Background: Human bitter taste receptors are encoded by a gene family consisting of 25 functional TAS2R loci. In addition, humans carry 11 TAS2R pseudogenes, some of which display evidence for substantial diversification among species, showing lineage-specific loss of function. Since bitter taste is thought to help prevent the intake of toxic substances, diversity at TAS2R genes could reflect the action of natural selection on the ability to recognize some bitter compounds rather than others. Whether species-specific variation in TAS2R pseudogenes is solely the result of genetic drift or whether it may have been influenced by selection due to different feeding behaviors has been an open question. Results: In this study, we analyzed patterns of variation at human TAS2R pseudogenes in both African and non-African populations, and compared them to those observable in nonhuman primates and archaic human species. Our results showed a similar worldwide distribution of allelic variation for most of the pseudogenes, with the exception of the TAS2R6P and TAS2R18P loci, both of which presented an unexpected higher frequency of derived alleles outside Africa. At the TAS2R6P locus, two SNPs were found in strong linkage disequilibrium (r2?>?0.9) with variants in the functional TAS2R5 gene, which showed signatures of selection. The human TAS2R18P carried a species-specific stop-codon upstream of four polymorphic insertions in the reading frame. SNPs at this locus showed significant positive values in a number of neutrality statistics, and age estimates indicated that they arose after the homo-chimp divergence. Conclusions: The similar distribution of variation of many human bitter receptor pseudogenes among human populations suggests that they arose from the ancestral forms by a unidirectional loss of function. However we explain the higher frequency of TAS2R6P derived alleles outside Africa as the effect of the balancing selection acting on the closely linked TAS2R5 gene. In contrast, TAS2R18P displayed a more complex history, suggesting an acquired function followed by a recent pseudogenization that predated the divergence of human modern and archaic species, which we hypothesize was associated with adaptions to dietary changes.
Source: BMC Evolutionary Biology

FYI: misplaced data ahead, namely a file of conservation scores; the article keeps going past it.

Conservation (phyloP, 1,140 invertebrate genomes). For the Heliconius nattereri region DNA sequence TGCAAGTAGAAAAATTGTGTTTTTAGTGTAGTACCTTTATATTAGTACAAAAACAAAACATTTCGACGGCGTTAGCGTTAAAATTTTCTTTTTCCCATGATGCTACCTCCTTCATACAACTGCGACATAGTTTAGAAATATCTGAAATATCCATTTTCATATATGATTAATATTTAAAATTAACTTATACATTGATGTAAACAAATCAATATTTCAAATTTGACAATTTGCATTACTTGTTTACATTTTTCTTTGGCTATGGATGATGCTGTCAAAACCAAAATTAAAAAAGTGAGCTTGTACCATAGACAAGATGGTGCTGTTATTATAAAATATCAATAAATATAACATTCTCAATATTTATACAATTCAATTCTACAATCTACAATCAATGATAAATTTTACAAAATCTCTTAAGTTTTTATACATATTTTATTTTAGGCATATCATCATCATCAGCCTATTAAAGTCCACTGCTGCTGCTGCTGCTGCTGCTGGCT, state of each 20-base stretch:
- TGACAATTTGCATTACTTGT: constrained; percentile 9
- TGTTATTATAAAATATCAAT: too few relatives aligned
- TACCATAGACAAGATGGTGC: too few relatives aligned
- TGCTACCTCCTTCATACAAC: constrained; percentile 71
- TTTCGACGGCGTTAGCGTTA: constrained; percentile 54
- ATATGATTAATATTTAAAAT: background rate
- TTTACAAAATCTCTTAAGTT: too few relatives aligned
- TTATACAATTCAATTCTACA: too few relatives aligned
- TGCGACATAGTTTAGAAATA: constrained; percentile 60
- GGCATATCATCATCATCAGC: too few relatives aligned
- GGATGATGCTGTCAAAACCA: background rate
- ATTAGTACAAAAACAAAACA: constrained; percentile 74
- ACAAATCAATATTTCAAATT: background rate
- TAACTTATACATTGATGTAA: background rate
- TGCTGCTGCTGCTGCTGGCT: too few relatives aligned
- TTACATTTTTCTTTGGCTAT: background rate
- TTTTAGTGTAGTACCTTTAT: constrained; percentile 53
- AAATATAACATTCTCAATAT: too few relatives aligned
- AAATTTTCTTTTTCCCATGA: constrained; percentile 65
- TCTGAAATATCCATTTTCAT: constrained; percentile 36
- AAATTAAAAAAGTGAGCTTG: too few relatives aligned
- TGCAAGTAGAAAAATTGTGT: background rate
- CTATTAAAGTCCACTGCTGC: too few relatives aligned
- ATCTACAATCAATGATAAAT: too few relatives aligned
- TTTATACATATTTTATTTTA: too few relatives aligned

Travel Fellowship Deadline FAST approaching!! Travel Fellowships for the 12th Annual Ecological Genomics Symposium The Ecological Genomics Institute (ecogen.ksu.edu) at Kansas State University has funds to support student and postdoc travel fellowships to attend the 12th Annual Ecological Genomics Symposium (http://bit.ly/1ktZBTN) in Kansas City from October 31st to November 2nd 2014. International students are eligible for these fellowships. TRAVEL FELLOWSHIPS. The fellowships are supported by the American Genetics Association with the goal of increasing the cultural and scientific diversity of the young scientists at the symposium. AGA-sponsored students and post-docs will receive a free 3-year student membership in the AGA. Membership provides eligibility to compete for awards and participate in Council elections, a Journal of Heredity subscription and access to the entire 100-year Journal archive. Your application packet must include each of the following: 1. A title and abstract for a poster to be presented by the applicant. 2. A short CV/resume. Please include your gender and race and ethnicity for AGA reporting. 3. A paragraph on why you are interested in attending the symposium. 4. A brief letter of recommendation from your advisor submitted under separate cover. The letter should be sent to firstname.lastname@example.org by Monday, September 15, 2014. Complete application (items 1 to 4) should be submitted as a single pdf document to email@example.com. The deadline for submission is Monday, September 15, 2014 For questions about the application contact Michael Herman at firstname.lastname@example.org or 785-532-6741 The 12th Ecological Genomics Symposium will feature an outstanding lineup of speakers that will discuss their latest research results: Zach Cheviron, University of Illinois, Evolutionary and functional genomics of high-altitude adaptation in deer mice Cassandra Extavour, Harvard University, Using Drosophilid flies to understand how the development of reproductive capacity may be influenced by ecological niche Felicity Jones, Max Planck Institute, Tbingen, Germany, Molecular mechanisms of adaptive divergence and speciation in threespine sticklebacks. Catherine Linnen, University of Kentucky, From mice to mutations: Genetic basis of adaptive coloration in Peromyscus Michael Lynch, Indiana University, Moving population-genomics forward: 5000 Daphnia pulex genomes Sean Place, Sonoma State University, Comparative transcriptomics: An alternative approach to conservation in the Southern Ocean Jesse Poland, Kansas State University, High-throughput genotype and phenotype analysis of agriculture ecosystems John Stinchcombe, University of Toronto, Ecology and genomics of life history adaptation in introduced Arabidopsis populations Alex Wilson, University of Miami, Metabolic and developmental integration of the obligate intracellular symbionts of sap feeding insects POSTER SESSIONS: A poster sessions will be held on Friday evening and Saturday afternoon. Poster topics should be related to the field of Ecological Genomics. A LIMITED NUMBER OF SUBMITTED POSTER ABSTRACTS WILL BE SELECTED FOR ORAL PRESENTATIONS. Jennifer Rhodes via Gmail